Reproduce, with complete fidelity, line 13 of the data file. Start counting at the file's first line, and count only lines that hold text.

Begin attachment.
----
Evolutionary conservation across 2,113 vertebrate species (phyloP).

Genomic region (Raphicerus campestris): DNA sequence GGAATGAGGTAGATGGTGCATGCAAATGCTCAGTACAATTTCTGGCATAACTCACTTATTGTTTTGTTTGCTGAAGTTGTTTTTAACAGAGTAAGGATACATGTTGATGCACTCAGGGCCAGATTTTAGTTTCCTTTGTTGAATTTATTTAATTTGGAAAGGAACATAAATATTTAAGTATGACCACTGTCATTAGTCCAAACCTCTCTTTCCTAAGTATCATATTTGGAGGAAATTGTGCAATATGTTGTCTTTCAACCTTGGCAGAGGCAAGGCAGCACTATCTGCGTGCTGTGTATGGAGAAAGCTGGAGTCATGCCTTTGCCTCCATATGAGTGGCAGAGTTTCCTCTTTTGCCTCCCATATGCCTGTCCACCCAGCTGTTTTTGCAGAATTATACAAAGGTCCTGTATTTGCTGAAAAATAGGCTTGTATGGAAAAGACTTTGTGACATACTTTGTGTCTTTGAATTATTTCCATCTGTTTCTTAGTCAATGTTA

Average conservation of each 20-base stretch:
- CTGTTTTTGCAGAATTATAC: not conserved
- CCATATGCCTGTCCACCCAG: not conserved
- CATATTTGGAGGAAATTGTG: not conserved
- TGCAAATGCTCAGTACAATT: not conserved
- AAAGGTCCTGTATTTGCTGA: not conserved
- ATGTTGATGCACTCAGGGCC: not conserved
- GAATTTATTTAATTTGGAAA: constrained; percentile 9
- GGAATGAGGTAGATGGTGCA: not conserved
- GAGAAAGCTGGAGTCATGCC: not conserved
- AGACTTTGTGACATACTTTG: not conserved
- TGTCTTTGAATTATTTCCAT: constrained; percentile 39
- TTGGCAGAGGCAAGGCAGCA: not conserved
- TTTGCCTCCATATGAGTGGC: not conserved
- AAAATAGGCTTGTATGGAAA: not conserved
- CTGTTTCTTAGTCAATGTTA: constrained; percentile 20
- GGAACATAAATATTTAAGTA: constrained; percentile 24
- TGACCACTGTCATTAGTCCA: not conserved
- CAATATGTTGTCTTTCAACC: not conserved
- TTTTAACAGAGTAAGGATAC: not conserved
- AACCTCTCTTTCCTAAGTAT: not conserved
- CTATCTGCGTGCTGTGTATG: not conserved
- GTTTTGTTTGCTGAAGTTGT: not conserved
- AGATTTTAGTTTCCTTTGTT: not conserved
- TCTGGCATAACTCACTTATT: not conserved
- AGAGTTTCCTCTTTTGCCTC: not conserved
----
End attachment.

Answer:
- AGACTTTGTGACATACTTTG: not conserved